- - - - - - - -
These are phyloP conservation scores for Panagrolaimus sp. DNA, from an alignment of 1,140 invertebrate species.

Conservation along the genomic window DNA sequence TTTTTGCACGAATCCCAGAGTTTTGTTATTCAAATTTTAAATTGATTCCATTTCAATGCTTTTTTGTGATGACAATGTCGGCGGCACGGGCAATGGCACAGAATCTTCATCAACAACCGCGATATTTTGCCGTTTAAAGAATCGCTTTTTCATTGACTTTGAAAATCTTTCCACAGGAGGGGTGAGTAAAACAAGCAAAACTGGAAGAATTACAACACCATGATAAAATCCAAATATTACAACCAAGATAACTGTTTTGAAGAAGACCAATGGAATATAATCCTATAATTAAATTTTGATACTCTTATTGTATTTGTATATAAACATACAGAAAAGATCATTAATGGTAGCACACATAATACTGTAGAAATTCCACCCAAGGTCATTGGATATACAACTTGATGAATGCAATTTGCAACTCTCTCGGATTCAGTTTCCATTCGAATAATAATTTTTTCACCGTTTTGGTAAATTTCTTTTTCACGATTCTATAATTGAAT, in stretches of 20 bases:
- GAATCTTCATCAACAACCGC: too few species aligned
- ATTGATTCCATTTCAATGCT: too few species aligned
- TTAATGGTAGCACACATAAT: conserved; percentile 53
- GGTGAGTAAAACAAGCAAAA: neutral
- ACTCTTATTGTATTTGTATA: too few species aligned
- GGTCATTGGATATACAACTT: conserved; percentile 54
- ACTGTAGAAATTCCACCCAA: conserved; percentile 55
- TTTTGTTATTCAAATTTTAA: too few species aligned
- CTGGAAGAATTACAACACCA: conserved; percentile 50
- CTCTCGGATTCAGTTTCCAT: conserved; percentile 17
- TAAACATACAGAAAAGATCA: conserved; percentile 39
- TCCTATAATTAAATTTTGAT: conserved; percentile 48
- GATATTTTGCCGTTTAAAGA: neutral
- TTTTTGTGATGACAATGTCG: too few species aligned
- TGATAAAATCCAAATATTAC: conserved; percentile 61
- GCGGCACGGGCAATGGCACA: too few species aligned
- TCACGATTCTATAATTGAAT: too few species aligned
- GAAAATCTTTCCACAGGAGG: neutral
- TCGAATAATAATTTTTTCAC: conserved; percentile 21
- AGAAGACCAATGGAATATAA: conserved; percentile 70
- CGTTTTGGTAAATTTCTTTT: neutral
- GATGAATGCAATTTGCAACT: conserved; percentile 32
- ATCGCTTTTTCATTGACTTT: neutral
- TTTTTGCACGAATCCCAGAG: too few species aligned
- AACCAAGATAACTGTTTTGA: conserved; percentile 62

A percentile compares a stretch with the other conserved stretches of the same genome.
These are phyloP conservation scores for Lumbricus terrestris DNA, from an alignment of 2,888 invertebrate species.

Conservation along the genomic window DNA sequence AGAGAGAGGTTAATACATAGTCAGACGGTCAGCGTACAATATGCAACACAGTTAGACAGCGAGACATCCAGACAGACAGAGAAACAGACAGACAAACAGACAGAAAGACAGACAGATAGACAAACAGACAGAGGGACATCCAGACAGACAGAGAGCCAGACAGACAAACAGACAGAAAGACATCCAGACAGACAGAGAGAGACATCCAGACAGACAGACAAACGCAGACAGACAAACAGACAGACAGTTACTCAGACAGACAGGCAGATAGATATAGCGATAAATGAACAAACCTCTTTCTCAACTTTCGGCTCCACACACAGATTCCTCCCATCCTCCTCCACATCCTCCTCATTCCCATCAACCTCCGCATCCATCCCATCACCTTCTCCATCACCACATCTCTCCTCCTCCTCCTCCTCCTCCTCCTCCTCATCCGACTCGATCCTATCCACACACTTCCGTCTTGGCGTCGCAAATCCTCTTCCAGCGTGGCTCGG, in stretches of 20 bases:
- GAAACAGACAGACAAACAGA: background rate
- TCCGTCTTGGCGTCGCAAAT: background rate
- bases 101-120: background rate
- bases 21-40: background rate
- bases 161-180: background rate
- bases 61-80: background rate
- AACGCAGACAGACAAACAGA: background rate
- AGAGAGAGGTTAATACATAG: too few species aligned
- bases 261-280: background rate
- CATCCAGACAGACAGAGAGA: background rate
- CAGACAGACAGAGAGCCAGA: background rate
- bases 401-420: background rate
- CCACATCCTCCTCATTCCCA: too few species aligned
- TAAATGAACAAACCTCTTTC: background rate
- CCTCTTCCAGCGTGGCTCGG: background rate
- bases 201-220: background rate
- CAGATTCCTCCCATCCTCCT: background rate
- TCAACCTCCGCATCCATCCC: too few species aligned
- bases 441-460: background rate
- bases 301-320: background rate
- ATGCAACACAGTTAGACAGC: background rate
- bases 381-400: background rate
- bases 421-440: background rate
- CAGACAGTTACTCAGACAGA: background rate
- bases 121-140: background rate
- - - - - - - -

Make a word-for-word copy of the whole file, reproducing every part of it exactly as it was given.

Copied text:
These are phyloP conservation scores for Panagrolaimus sp. DNA, from an alignment of 1,140 invertebrate species.

Conservation along the genomic window DNA sequence TTTTTGCACGAATCCCAGAGTTTTGTTATTCAAATTTTAAATTGATTCCATTTCAATGCTTTTTTGTGATGACAATGTCGGCGGCACGGGCAATGGCACAGAATCTTCATCAACAACCGCGATATTTTGCCGTTTAAAGAATCGCTTTTTCATTGACTTTGAAAATCTTTCCACAGGAGGGGTGAGTAAAACAAGCAAAACTGGAAGAATTACAACACCATGATAAAATCCAAATATTACAACCAAGATAACTGTTTTGAAGAAGACCAATGGAATATAATCCTATAATTAAATTTTGATACTCTTATTGTATTTGTATATAAACATACAGAAAAGATCATTAATGGTAGCACACATAATACTGTAGAAATTCCACCCAAGGTCATTGGATATACAACTTGATGAATGCAATTTGCAACTCTCTCGGATTCAGTTTCCATTCGAATAATAATTTTTTCACCGTTTTGGTAAATTTCTTTTTCACGATTCTATAATTGAAT, in stretches of 20 bases:
- GAATCTTCATCAACAACCGC: too few species aligned
- ATTGATTCCATTTCAATGCT: too few species aligned
- TTAATGGTAGCACACATAAT: conserved; percentile 53
- GGTGAGTAAAACAAGCAAAA: neutral
- ACTCTTATTGTATTTGTATA: too few species aligned
- GGTCATTGGATATACAACTT: conserved; percentile 54
- ACTGTAGAAATTCCACCCAA: conserved; percentile 55
- TTTTGTTATTCAAATTTTAA: too few species aligned
- CTGGAAGAATTACAACACCA: conserved; percentile 50
- CTCTCGGATTCAGTTTCCAT: conserved; percentile 17
- TAAACATACAGAAAAGATCA: conserved; percentile 39
- TCCTATAATTAAATTTTGAT: conserved; percentile 48
- GATATTTTGCCGTTTAAAGA: neutral
- TTTTTGTGATGACAATGTCG: too few species aligned
- TGATAAAATCCAAATATTAC: conserved; percentile 61
- GCGGCACGGGCAATGGCACA: too few species aligned
- TCACGATTCTATAATTGAAT: too few species aligned
- GAAAATCTTTCCACAGGAGG: neutral
- TCGAATAATAATTTTTTCAC: conserved; percentile 21
- AGAAGACCAATGGAATATAA: conserved; percentile 70
- CGTTTTGGTAAATTTCTTTT: neutral
- GATGAATGCAATTTGCAACT: conserved; percentile 32
- ATCGCTTTTTCATTGACTTT: neutral
- TTTTTGCACGAATCCCAGAG: too few species aligned
- AACCAAGATAACTGTTTTGA: conserved; percentile 62

A percentile compares a stretch with the other conserved stretches of the same genome.
These are phyloP conservation scores for Lumbricus terrestris DNA, from an alignment of 2,888 invertebrate species.

Conservation along the genomic window DNA sequence AGAGAGAGGTTAATACATAGTCAGACGGTCAGCGTACAATATGCAACACAGTTAGACAGCGAGACATCCAGACAGACAGAGAAACAGACAGACAAACAGACAGAAAGACAGACAGATAGACAAACAGACAGAGGGACATCCAGACAGACAGAGAGCCAGACAGACAAACAGACAGAAAGACATCCAGACAGACAGAGAGAGACATCCAGACAGACAGACAAACGCAGACAGACAAACAGACAGACAGTTACTCAGACAGACAGGCAGATAGATATAGCGATAAATGAACAAACCTCTTTCTCAACTTTCGGCTCCACACACAGATTCCTCCCATCCTCCTCCACATCCTCCTCATTCCCATCAACCTCCGCATCCATCCCATCACCTTCTCCATCACCACATCTCTCCTCCTCCTCCTCCTCCTCCTCCTCCTCATCCGACTCGATCCTATCCACACACTTCCGTCTTGGCGTCGCAAATCCTCTTCCAGCGTGGCTCGG, in stretches of 20 bases:
- GAAACAGACAGACAAACAGA: background rate
- TCCGTCTTGGCGTCGCAAAT: background rate
- bases 101-120: background rate
- bases 21-40: background rate
- bases 161-180: background rate
- bases 61-80: background rate
- AACGCAGACAGACAAACAGA: background rate
- AGAGAGAGGTTAATACATAG: too few species aligned
- bases 261-280: background rate
- CATCCAGACAGACAGAGAGA: background rate
- CAGACAGACAGAGAGCCAGA: background rate
- bases 401-420: background rate
- CCACATCCTCCTCATTCCCA: too few species aligned
- TAAATGAACAAACCTCTTTC: background rate
- CCTCTTCCAGCGTGGCTCGG: background rate
- bases 201-220: background rate
- CAGATTCCTCCCATCCTCCT: background rate
- TCAACCTCCGCATCCATCCC: too few species aligned
- bases 441-460: background rate
- bases 301-320: background rate
- ATGCAACACAGTTAGACAGC: background rate
- bases 381-400: background rate
- bases 421-440: background rate
- CAGACAGTTACTCAGACAGA: background rate
- bases 121-140: background rate